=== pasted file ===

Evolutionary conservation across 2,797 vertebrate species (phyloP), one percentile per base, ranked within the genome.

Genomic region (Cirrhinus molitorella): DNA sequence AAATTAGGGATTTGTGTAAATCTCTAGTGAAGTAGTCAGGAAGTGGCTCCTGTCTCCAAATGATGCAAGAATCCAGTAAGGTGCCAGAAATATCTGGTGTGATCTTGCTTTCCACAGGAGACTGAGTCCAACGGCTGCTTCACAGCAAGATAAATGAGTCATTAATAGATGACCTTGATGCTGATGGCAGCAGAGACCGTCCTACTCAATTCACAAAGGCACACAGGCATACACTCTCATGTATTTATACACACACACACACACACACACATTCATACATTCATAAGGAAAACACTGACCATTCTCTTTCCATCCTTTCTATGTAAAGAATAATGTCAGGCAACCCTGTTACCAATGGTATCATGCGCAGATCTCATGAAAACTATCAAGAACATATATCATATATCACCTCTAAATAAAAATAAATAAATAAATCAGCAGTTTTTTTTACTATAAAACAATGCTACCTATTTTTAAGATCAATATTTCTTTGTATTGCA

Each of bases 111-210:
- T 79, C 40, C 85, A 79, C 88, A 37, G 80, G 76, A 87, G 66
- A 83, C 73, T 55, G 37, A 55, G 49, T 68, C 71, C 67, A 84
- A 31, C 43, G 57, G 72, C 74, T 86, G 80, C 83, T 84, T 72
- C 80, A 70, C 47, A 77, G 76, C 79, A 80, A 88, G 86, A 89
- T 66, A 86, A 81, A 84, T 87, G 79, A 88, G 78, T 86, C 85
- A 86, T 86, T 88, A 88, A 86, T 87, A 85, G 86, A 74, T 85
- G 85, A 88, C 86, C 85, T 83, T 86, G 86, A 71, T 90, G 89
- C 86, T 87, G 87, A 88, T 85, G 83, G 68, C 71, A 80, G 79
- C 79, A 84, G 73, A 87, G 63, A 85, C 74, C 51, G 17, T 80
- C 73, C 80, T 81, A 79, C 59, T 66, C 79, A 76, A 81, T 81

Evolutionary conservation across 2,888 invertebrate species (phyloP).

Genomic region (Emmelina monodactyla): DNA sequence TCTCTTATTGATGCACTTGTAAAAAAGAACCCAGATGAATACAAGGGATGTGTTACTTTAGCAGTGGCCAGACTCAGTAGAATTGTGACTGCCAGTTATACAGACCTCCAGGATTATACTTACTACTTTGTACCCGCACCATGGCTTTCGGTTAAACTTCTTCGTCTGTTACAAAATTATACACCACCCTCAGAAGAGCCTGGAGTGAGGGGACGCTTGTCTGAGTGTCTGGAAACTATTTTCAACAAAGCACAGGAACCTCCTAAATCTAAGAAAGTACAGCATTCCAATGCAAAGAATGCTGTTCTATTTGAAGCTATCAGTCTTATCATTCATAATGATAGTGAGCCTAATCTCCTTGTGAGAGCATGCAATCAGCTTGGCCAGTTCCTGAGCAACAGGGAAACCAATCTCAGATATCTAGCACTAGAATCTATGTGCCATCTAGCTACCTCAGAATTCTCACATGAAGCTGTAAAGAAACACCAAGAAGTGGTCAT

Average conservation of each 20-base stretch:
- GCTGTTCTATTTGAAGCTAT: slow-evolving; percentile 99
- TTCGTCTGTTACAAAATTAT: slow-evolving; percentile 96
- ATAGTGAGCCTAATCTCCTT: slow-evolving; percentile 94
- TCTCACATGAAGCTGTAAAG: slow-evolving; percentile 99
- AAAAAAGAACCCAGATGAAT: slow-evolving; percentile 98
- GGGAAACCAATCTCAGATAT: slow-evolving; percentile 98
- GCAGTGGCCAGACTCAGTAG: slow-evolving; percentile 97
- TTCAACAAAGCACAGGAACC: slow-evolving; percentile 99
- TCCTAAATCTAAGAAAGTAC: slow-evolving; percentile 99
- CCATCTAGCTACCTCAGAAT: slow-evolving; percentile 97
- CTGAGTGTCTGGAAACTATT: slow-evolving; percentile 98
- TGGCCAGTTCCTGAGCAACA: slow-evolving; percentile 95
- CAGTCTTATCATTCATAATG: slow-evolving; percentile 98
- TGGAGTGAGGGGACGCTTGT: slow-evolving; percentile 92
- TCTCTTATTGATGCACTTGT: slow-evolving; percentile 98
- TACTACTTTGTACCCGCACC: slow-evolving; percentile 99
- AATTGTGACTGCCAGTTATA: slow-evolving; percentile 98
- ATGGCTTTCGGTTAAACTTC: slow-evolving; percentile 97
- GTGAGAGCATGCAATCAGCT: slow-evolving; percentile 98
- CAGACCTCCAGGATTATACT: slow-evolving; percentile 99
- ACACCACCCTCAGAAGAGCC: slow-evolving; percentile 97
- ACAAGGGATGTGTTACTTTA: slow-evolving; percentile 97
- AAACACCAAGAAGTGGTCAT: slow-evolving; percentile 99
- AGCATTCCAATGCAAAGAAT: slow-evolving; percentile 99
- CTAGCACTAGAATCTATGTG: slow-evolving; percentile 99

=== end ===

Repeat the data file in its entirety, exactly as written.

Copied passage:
Evolutionary conservation across 2,797 vertebrate species (phyloP), one percentile per base, ranked within the genome.

Genomic region (Cirrhinus molitorella): DNA sequence AAATTAGGGATTTGTGTAAATCTCTAGTGAAGTAGTCAGGAAGTGGCTCCTGTCTCCAAATGATGCAAGAATCCAGTAAGGTGCCAGAAATATCTGGTGTGATCTTGCTTTCCACAGGAGACTGAGTCCAACGGCTGCTTCACAGCAAGATAAATGAGTCATTAATAGATGACCTTGATGCTGATGGCAGCAGAGACCGTCCTACTCAATTCACAAAGGCACACAGGCATACACTCTCATGTATTTATACACACACACACACACACACACATTCATACATTCATAAGGAAAACACTGACCATTCTCTTTCCATCCTTTCTATGTAAAGAATAATGTCAGGCAACCCTGTTACCAATGGTATCATGCGCAGATCTCATGAAAACTATCAAGAACATATATCATATATCACCTCTAAATAAAAATAAATAAATAAATCAGCAGTTTTTTTTACTATAAAACAATGCTACCTATTTTTAAGATCAATATTTCTTTGTATTGCA

Each of bases 111-210:
- T 79, C 40, C 85, A 79, C 88, A 37, G 80, G 76, A 87, G 66
- A 83, C 73, T 55, G 37, A 55, G 49, T 68, C 71, C 67, A 84
- A 31, C 43, G 57, G 72, C 74, T 86, G 80, C 83, T 84, T 72
- C 80, A 70, C 47, A 77, G 76, C 79, A 80, A 88, G 86, A 89
- T 66, A 86, A 81, A 84, T 87, G 79, A 88, G 78, T 86, C 85
- A 86, T 86, T 88, A 88, A 86, T 87, A 85, G 86, A 74, T 85
- G 85, A 88, C 86, C 85, T 83, T 86, G 86, A 71, T 90, G 89
- C 86, T 87, G 87, A 88, T 85, G 83, G 68, C 71, A 80, G 79
- C 79, A 84, G 73, A 87, G 63, A 85, C 74, C 51, G 17, T 80
- C 73, C 80, T 81, A 79, C 59, T 66, C 79, A 76, A 81, T 81

Evolutionary conservation across 2,888 invertebrate species (phyloP).

Genomic region (Emmelina monodactyla): DNA sequence TCTCTTATTGATGCACTTGTAAAAAAGAACCCAGATGAATACAAGGGATGTGTTACTTTAGCAGTGGCCAGACTCAGTAGAATTGTGACTGCCAGTTATACAGACCTCCAGGATTATACTTACTACTTTGTACCCGCACCATGGCTTTCGGTTAAACTTCTTCGTCTGTTACAAAATTATACACCACCCTCAGAAGAGCCTGGAGTGAGGGGACGCTTGTCTGAGTGTCTGGAAACTATTTTCAACAAAGCACAGGAACCTCCTAAATCTAAGAAAGTACAGCATTCCAATGCAAAGAATGCTGTTCTATTTGAAGCTATCAGTCTTATCATTCATAATGATAGTGAGCCTAATCTCCTTGTGAGAGCATGCAATCAGCTTGGCCAGTTCCTGAGCAACAGGGAAACCAATCTCAGATATCTAGCACTAGAATCTATGTGCCATCTAGCTACCTCAGAATTCTCACATGAAGCTGTAAAGAAACACCAAGAAGTGGTCAT

Average conservation of each 20-base stretch:
- GCTGTTCTATTTGAAGCTAT: slow-evolving; percentile 99
- TTCGTCTGTTACAAAATTAT: slow-evolving; percentile 96
- ATAGTGAGCCTAATCTCCTT: slow-evolving; percentile 94
- TCTCACATGAAGCTGTAAAG: slow-evolving; percentile 99
- AAAAAAGAACCCAGATGAAT: slow-evolving; percentile 98
- GGGAAACCAATCTCAGATAT: slow-evolving; percentile 98
- GCAGTGGCCAGACTCAGTAG: slow-evolving; percentile 97
- TTCAACAAAGCACAGGAACC: slow-evolving; percentile 99
- TCCTAAATCTAAGAAAGTAC: slow-evolving; percentile 99
- CCATCTAGCTACCTCAGAAT: slow-evolving; percentile 97
- CTGAGTGTCTGGAAACTATT: slow-evolving; percentile 98
- TGGCCAGTTCCTGAGCAACA: slow-evolving; percentile 95
- CAGTCTTATCATTCATAATG: slow-evolving; percentile 98
- TGGAGTGAGGGGACGCTTGT: slow-evolving; percentile 92
- TCTCTTATTGATGCACTTGT: slow-evolving; percentile 98
- TACTACTTTGTACCCGCACC: slow-evolving; percentile 99
- AATTGTGACTGCCAGTTATA: slow-evolving; percentile 98
- ATGGCTTTCGGTTAAACTTC: slow-evolving; percentile 97
- GTGAGAGCATGCAATCAGCT: slow-evolving; percentile 98
- CAGACCTCCAGGATTATACT: slow-evolving; percentile 99
- ACACCACCCTCAGAAGAGCC: slow-evolving; percentile 97
- ACAAGGGATGTGTTACTTTA: slow-evolving; percentile 97
- AAACACCAAGAAGTGGTCAT: slow-evolving; percentile 99
- AGCATTCCAATGCAAAGAAT: slow-evolving; percentile 99
- CTAGCACTAGAATCTATGTG: slow-evolving; percentile 99